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Water News  - Caithness - Highland - Scotland

13 October 03
Draft Water Services Bill
Proposals for amending the regulatory framework for water and sewerage services in Scotland were published today for consultation.

 2 October 03

The Scottish Environment Protection Agency, SEPA, has helped to improve the water quality in the Dunnet Bay catchment area by working with a local business and farms. Dunnet Bay is officially recognised as bathing water and SEPA's Thurso office carried out an action plan in 2002 to investigate the potential impact of industrial and farming activity in the catchment.
SEPA worked with Norfrost to improve the quality of the Stangergill burn, which is the main watercourse in the area. After discussion with SEPA, the company took action to reduce its impact on the burn...........................

North of Scotland Water Quality 1999 2002
The Scottish Environment Protection Agency (SEPA) has published the results for its water quality monitoring programme 1999 - 2002. The results over the three years show continued improvements in the quality of Scotland's rivers, estuaries and coastal waters. 

Throughout the north of Scotland, there are continuing improvements to the sewerage infrastructure and sewage treatment as Scottish Water continues with the investments planned by the North of Scotland Water Authority. As these are completed, they will benefit water quality, as will improvements to discharges from industry.

SEPA is also maintaining its programme of action plans, many of which are directed at problems arising from dispersed pollution sources. Much of this pollution - known as diffuse pollution - is unregulated, for example, water run-off from fields.

Other initiatives, such as promoting use of the codes of best practice for land managers (eg. the Prevention of Agricultural Pollution From Agricultural Activity (PEPFAA) code, and the Forest and Water Guidelines) will help to reduce the impact of agricultural pollution further.

Equally importantly, pollution from new urban area developments is being minimised from the start by the planning and building-in of 'sustainable urban drainage systems' (SUDS). These environmentally friendly schemes use natural processes to retain and then gradually filter out pollutants from storm water. This helps to avoid the problems associated with sewer overflows and contaminated surface water run-off.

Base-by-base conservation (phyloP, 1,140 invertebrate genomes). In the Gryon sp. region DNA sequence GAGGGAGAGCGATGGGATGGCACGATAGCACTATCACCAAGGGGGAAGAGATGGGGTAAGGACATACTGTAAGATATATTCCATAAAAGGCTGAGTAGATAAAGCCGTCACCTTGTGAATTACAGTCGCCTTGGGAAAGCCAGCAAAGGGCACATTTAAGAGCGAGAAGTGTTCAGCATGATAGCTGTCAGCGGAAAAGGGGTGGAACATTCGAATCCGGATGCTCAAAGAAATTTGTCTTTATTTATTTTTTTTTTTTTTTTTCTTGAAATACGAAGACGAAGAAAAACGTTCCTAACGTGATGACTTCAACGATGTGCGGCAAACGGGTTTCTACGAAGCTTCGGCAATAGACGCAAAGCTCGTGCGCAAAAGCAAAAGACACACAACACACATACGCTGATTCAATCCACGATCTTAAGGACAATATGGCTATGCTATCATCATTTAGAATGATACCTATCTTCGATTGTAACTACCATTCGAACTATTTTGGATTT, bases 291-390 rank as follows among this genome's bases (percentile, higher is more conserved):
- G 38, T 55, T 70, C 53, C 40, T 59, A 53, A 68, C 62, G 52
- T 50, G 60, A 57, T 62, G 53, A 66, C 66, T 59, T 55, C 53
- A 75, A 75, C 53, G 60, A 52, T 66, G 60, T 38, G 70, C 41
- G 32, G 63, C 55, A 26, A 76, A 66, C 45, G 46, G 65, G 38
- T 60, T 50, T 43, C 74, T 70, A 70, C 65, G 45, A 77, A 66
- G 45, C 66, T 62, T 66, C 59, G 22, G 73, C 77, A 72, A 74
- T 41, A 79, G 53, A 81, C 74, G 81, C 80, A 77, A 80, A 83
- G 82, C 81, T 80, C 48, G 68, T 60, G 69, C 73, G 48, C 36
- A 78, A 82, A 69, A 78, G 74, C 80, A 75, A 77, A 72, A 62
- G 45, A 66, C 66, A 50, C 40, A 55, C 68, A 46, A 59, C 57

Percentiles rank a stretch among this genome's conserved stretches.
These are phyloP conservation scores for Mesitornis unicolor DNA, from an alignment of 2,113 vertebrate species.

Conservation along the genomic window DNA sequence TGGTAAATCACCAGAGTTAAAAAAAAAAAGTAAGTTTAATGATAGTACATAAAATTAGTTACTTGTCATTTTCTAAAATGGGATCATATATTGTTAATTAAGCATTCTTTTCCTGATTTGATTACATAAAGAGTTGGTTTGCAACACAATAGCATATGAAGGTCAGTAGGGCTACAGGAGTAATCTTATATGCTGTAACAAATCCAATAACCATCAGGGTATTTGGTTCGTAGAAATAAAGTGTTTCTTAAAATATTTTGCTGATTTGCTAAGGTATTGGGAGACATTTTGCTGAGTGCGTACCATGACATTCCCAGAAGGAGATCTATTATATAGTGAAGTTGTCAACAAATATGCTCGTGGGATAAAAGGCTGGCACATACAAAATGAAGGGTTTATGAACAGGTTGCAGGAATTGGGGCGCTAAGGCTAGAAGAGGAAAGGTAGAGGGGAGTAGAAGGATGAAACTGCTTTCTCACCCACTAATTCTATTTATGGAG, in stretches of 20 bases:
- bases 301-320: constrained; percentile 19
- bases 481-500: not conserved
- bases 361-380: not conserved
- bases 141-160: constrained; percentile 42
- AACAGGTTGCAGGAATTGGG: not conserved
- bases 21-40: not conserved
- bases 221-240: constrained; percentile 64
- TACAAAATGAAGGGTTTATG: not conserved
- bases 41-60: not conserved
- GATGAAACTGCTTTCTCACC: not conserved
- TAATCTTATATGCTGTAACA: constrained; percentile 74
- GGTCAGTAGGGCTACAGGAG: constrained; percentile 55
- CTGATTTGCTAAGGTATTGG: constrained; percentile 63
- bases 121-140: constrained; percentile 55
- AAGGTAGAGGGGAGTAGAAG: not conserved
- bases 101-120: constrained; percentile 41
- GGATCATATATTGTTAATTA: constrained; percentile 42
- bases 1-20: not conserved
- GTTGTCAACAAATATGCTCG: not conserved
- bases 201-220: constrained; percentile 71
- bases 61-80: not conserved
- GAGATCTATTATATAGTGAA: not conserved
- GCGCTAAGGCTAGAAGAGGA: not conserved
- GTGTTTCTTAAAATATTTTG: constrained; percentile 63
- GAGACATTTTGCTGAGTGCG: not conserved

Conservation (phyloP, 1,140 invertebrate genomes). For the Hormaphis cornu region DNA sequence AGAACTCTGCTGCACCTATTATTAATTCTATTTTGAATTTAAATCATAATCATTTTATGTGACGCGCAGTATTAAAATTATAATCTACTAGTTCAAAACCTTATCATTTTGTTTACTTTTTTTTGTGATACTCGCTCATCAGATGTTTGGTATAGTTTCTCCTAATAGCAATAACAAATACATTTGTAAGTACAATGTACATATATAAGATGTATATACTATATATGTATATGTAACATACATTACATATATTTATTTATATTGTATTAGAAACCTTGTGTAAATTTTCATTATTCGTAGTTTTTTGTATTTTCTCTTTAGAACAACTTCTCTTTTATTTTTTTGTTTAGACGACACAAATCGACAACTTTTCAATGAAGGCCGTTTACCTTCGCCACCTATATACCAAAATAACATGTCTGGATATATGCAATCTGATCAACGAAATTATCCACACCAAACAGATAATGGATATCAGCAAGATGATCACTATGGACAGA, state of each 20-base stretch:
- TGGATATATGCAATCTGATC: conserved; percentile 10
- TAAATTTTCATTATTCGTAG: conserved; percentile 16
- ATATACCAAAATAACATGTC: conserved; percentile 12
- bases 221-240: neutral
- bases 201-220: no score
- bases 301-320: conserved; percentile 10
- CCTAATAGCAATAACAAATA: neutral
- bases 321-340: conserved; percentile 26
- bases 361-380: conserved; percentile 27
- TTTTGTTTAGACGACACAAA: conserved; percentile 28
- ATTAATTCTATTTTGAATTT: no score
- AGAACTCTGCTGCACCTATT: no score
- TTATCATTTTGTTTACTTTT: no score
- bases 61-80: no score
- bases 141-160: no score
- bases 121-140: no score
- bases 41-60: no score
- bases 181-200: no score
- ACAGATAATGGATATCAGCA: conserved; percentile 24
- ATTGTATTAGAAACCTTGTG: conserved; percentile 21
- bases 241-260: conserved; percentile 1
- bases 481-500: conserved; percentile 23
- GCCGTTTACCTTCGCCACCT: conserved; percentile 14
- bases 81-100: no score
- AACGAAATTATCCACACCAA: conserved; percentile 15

One significant achievement in 2002 was that SEPA classified an extra 3000km of rivers in the North that previously had no formal assessment of their quality.  SEPA intends to ensure that all significant rivers, estuaries and coastal waters are monitored by 2006.

Some changes in class from one year to the next are inevitable, as there is a lot of natural variability in the environment. Monitoring can only ever capture a 'snapshot' of water quality and SEPA is more concerned about long-term trends.

Tom Inglis, SEPA's senior regulation manager in the North, said: "We know that there is still a lot of work to do to improve the quality of our waters. They are incredibly valuable to us for fish and other wildlife, tourism, recreation, transport, power generation, industry and many other activities.

"Our work is ongoing, but has been given fresh impetus by the EU Water Framework Directive. This directive will increasingly influence all water and water habitat improvement programmes.  It will also introduce new regulatory regimes, bringing under control many activities which impact on ecological quality, but which have not previously been subject to direct regulation. 

"Through our policies and actions, we aim to ensure that there is a positive future - and continued improvement - for the quality of all waters and aquatic environments."

5 September 03
Scottish Water Men At Work In Wick

The Future for Scotland's Water 7 June 2002
A consultation Document is available from the SEPA web site at Closing date for public responses is 23 august 2002

Water Main Progress In February 14 February 2002